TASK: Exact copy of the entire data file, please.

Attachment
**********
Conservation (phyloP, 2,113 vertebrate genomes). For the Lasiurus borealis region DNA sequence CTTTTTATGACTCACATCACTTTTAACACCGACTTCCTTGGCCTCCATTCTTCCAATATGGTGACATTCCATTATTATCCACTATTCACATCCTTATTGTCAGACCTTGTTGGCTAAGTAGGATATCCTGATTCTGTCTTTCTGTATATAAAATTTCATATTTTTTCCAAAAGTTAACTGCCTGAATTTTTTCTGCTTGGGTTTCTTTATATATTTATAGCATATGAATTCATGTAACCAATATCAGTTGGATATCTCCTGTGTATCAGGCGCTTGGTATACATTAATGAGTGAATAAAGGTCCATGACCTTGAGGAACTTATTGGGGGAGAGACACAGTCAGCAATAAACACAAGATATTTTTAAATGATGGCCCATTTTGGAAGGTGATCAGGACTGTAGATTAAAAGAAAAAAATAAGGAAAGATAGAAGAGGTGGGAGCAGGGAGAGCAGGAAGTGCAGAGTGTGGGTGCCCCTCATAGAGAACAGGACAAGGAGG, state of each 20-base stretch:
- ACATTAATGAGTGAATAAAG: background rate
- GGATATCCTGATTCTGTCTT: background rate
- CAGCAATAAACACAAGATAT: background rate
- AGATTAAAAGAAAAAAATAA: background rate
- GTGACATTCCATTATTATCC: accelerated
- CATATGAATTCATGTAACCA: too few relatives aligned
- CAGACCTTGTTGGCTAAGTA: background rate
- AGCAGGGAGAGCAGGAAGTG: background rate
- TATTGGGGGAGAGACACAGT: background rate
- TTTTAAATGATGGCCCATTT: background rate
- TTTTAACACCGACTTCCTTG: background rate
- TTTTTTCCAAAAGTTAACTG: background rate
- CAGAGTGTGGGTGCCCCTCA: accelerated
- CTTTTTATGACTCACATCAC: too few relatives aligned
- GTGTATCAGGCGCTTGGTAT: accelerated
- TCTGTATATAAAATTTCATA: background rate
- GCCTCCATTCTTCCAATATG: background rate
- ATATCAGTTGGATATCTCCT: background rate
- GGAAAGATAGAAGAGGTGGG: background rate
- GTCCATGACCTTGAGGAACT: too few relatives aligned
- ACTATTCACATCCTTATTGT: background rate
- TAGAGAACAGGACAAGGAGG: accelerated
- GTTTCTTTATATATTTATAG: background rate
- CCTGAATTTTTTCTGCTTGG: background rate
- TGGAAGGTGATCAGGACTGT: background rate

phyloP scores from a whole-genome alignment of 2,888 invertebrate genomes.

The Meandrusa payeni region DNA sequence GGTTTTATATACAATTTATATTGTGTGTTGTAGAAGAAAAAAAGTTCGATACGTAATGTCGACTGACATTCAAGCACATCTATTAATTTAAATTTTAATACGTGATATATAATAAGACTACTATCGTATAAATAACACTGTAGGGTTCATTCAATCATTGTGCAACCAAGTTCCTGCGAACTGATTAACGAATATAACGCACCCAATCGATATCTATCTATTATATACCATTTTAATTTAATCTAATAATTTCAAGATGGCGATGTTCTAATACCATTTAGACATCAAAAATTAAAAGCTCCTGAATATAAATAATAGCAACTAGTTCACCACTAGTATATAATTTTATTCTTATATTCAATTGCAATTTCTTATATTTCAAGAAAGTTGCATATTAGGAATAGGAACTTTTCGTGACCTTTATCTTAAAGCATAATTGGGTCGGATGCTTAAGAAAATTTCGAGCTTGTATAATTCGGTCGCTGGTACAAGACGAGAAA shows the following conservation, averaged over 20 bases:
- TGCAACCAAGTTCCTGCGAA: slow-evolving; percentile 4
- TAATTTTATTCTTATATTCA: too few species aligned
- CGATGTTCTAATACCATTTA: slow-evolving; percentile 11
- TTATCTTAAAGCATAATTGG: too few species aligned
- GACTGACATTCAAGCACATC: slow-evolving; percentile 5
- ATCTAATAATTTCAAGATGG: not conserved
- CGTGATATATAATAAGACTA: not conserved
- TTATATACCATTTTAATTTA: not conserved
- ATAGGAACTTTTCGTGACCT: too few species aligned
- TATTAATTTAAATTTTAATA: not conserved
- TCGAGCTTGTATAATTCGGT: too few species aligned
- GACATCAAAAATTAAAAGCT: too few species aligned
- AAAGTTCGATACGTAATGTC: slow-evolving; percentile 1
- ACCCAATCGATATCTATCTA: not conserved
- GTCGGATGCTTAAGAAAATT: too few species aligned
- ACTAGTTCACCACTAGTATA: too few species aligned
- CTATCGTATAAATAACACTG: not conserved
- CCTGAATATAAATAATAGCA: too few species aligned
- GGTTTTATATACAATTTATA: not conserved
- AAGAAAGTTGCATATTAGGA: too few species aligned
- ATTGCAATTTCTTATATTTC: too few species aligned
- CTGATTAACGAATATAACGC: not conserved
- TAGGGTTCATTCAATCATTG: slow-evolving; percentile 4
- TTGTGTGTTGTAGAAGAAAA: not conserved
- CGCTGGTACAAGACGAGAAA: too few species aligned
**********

Conservation (phyloP, 2,113 vertebrate genomes). For the Lasiurus borealis region DNA sequence CTTTTTATGACTCACATCACTTTTAACACCGACTTCCTTGGCCTCCATTCTTCCAATATGGTGACATTCCATTATTATCCACTATTCACATCCTTATTGTCAGACCTTGTTGGCTAAGTAGGATATCCTGATTCTGTCTTTCTGTATATAAAATTTCATATTTTTTCCAAAAGTTAACTGCCTGAATTTTTTCTGCTTGGGTTTCTTTATATATTTATAGCATATGAATTCATGTAACCAATATCAGTTGGATATCTCCTGTGTATCAGGCGCTTGGTATACATTAATGAGTGAATAAAGGTCCATGACCTTGAGGAACTTATTGGGGGAGAGACACAGTCAGCAATAAACACAAGATATTTTTAAATGATGGCCCATTTTGGAAGGTGATCAGGACTGTAGATTAAAAGAAAAAAATAAGGAAAGATAGAAGAGGTGGGAGCAGGGAGAGCAGGAAGTGCAGAGTGTGGGTGCCCCTCATAGAGAACAGGACAAGGAGG, state of each 20-base stretch:
- ACATTAATGAGTGAATAAAG: background rate
- GGATATCCTGATTCTGTCTT: background rate
- CAGCAATAAACACAAGATAT: background rate
- AGATTAAAAGAAAAAAATAA: background rate
- GTGACATTCCATTATTATCC: accelerated
- CATATGAATTCATGTAACCA: too few relatives aligned
- CAGACCTTGTTGGCTAAGTA: background rate
- AGCAGGGAGAGCAGGAAGTG: background rate
- TATTGGGGGAGAGACACAGT: background rate
- TTTTAAATGATGGCCCATTT: background rate
- TTTTAACACCGACTTCCTTG: background rate
- TTTTTTCCAAAAGTTAACTG: background rate
- CAGAGTGTGGGTGCCCCTCA: accelerated
- CTTTTTATGACTCACATCAC: too few relatives aligned
- GTGTATCAGGCGCTTGGTAT: accelerated
- TCTGTATATAAAATTTCATA: background rate
- GCCTCCATTCTTCCAATATG: background rate
- ATATCAGTTGGATATCTCCT: background rate
- GGAAAGATAGAAGAGGTGGG: background rate
- GTCCATGACCTTGAGGAACT: too few relatives aligned
- ACTATTCACATCCTTATTGT: background rate
- TAGAGAACAGGACAAGGAGG: accelerated
- GTTTCTTTATATATTTATAG: background rate
- CCTGAATTTTTTCTGCTTGG: background rate
- TGGAAGGTGATCAGGACTGT: background rate

phyloP scores from a whole-genome alignment of 2,888 invertebrate genomes.

The Meandrusa payeni region DNA sequence GGTTTTATATACAATTTATATTGTGTGTTGTAGAAGAAAAAAAGTTCGATACGTAATGTCGACTGACATTCAAGCACATCTATTAATTTAAATTTTAATACGTGATATATAATAAGACTACTATCGTATAAATAACACTGTAGGGTTCATTCAATCATTGTGCAACCAAGTTCCTGCGAACTGATTAACGAATATAACGCACCCAATCGATATCTATCTATTATATACCATTTTAATTTAATCTAATAATTTCAAGATGGCGATGTTCTAATACCATTTAGACATCAAAAATTAAAAGCTCCTGAATATAAATAATAGCAACTAGTTCACCACTAGTATATAATTTTATTCTTATATTCAATTGCAATTTCTTATATTTCAAGAAAGTTGCATATTAGGAATAGGAACTTTTCGTGACCTTTATCTTAAAGCATAATTGGGTCGGATGCTTAAGAAAATTTCGAGCTTGTATAATTCGGTCGCTGGTACAAGACGAGAAA shows the following conservation, averaged over 20 bases:
- TGCAACCAAGTTCCTGCGAA: slow-evolving; percentile 4
- TAATTTTATTCTTATATTCA: too few species aligned
- CGATGTTCTAATACCATTTA: slow-evolving; percentile 11
- TTATCTTAAAGCATAATTGG: too few species aligned
- GACTGACATTCAAGCACATC: slow-evolving; percentile 5
- ATCTAATAATTTCAAGATGG: not conserved
- CGTGATATATAATAAGACTA: not conserved
- TTATATACCATTTTAATTTA: not conserved
- ATAGGAACTTTTCGTGACCT: too few species aligned
- TATTAATTTAAATTTTAATA: not conserved
- TCGAGCTTGTATAATTCGGT: too few species aligned
- GACATCAAAAATTAAAAGCT: too few species aligned
- AAAGTTCGATACGTAATGTC: slow-evolving; percentile 1
- ACCCAATCGATATCTATCTA: not conserved
- GTCGGATGCTTAAGAAAATT: too few species aligned
- ACTAGTTCACCACTAGTATA: too few species aligned
- CTATCGTATAAATAACACTG: not conserved
- CCTGAATATAAATAATAGCA: too few species aligned
- GGTTTTATATACAATTTATA: not conserved
- AAGAAAGTTGCATATTAGGA: too few species aligned
- ATTGCAATTTCTTATATTTC: too few species aligned
- CTGATTAACGAATATAACGC: not conserved
- TAGGGTTCATTCAATCATTG: slow-evolving; percentile 4
- TTGTGTGTTGTAGAAGAAAA: not conserved
- CGCTGGTACAAGACGAGAAA: too few species aligned